Saling pops the flans in the ref and moves on to the sink to wash up. It just wouldn’t do to leave the care of her precious cookware to the kids. Might as well do this while the stew simmers.
Somewhere in the yard, a time-addled rooster crows at the witching hour. Saling turns her face up to the ebbing moonlight filtering into the outdoor kitchen.
She closes her eyes as she calls the names of every clan member over the slow-bubbling kare-kare, dropping the okra and pechay in carefully, giving the lot a final firm stir before setting the lid on the huge wok.
Saling takes a few minutes to look at each window of the old house where she’d spent the happiest moments and some of the most difficult days of her life.
Breaking her reverie, she ladles the stew into large clay pots and sets them and the little sauce-bowls of sauteed shrimp-fry out on the buffet table set up in the ancestral home’s sala (the family always set that up ahead of time, of course), her smile tired, but so very satisfied.
She sighs and fades slowly as steps out of the front door, out onto the porch where the winds scatter her image into the fading night.
“Enjoy the food. I love you.”
Her whisper permeates the house and touches the slumbering family within. It reverberates in dreams that connect all her kin. It is the kiss that never fades, though the memory of her face will.
* * *
So there she was, at the old typewriter that she’d painstakingly learned to repair. The battered old Marathon with the grayish-white laminate peeling off one metal flank was a trooper, taking the weight of her words, the impact of her impatient fingers, with nothing more than its stoic clackety-clacks. Into this keyboard went all the hard facts of life that would break lesser, younger machines. Into this keyboard, and through it, went her words onto the crisp sheets of paper where her fears could be made smaller, more rational, less the bogeymen they were when they wandered about in her disorganized head.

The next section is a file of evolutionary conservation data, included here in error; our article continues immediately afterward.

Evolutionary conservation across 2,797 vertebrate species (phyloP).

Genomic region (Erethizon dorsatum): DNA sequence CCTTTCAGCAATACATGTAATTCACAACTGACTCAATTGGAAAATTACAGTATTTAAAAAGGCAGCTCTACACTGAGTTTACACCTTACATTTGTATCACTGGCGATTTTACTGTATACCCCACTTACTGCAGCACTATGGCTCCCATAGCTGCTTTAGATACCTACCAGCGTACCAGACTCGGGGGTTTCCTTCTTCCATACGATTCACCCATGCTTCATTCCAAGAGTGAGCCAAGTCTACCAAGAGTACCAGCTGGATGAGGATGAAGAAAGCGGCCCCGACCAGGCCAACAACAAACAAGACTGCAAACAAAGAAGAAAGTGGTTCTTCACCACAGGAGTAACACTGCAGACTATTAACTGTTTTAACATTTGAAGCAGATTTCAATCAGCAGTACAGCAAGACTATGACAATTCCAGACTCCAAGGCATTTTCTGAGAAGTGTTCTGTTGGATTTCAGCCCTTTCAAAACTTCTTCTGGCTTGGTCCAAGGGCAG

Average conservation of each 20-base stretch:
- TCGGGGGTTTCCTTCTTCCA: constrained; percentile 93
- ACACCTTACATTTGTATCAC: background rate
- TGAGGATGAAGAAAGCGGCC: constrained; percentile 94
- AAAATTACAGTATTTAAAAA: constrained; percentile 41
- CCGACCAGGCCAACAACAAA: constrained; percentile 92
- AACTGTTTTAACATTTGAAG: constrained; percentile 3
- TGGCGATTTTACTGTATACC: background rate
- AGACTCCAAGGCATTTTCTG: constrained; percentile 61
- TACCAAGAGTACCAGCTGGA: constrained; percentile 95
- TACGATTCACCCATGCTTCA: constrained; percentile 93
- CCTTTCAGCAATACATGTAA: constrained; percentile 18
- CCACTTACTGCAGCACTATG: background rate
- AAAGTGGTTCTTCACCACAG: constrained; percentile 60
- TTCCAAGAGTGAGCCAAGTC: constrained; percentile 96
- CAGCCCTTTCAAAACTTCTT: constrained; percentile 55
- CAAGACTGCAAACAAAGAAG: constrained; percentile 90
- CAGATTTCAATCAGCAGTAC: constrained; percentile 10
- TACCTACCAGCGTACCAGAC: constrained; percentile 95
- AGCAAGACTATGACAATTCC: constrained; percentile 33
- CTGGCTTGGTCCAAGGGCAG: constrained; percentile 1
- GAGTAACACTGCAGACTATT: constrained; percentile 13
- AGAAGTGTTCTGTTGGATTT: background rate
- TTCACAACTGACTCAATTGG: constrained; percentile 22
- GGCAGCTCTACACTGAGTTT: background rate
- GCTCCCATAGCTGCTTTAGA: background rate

She wrote to remember things that were slowly being taken from her brain—and she began with her fears because that is where her writing would end. There was a symmetry to it. When the sun shone, she wrote of her beloved, how the curve of his cheek fit the palm of her hand. How his gaze took the place of her morning coffee just fine. How his voice resonated through her chest the same way it resonated in the air surrounding them both.
When it rained, she wrote of her childhood, of the person she was when removed from everyone else. She wrote of all the girl things she indulged in solo, of who she was before life intruded upon the world of her own making.
She wrote until her gnarly fingers could no longer strike the keys with the strength it took to leave her mark on the paper, to assert her existence with memory.
Mnemosyne rose from her desk one last time, having finished her final sentence: “I forget and am lost.”
Perhaps she would remember that she can still read.